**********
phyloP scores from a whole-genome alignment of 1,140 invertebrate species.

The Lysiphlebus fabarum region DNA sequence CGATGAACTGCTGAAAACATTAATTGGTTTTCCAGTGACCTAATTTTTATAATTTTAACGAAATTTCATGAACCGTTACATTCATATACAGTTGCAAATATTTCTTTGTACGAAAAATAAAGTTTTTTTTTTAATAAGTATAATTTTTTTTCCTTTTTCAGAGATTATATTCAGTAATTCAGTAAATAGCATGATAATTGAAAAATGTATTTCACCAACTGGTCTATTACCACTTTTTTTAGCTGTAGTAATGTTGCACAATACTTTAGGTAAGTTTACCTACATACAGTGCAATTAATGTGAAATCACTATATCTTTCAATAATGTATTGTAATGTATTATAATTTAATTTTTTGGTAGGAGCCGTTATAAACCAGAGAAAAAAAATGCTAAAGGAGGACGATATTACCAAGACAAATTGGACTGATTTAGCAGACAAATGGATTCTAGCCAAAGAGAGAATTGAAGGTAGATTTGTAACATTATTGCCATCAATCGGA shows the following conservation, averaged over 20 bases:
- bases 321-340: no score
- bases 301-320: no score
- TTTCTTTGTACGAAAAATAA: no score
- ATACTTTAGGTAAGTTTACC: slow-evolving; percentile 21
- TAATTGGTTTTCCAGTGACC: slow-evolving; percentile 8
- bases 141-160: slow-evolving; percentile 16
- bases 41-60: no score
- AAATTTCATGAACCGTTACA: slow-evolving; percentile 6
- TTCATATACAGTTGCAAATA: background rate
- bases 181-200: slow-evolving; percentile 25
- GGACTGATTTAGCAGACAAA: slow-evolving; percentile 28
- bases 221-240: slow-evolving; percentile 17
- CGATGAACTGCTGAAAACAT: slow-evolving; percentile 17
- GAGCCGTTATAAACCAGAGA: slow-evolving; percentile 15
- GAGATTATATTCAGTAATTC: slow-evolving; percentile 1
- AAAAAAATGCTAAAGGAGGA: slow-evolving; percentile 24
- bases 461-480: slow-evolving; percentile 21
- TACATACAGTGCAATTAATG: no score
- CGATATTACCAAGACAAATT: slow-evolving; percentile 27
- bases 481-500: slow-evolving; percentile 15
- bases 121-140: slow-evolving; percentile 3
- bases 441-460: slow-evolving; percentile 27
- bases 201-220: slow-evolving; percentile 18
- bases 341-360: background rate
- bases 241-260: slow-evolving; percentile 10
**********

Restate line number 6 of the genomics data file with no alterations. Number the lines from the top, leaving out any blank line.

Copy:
- ATACTTTAGGTAAGTTTACC: slow-evolving; percentile 21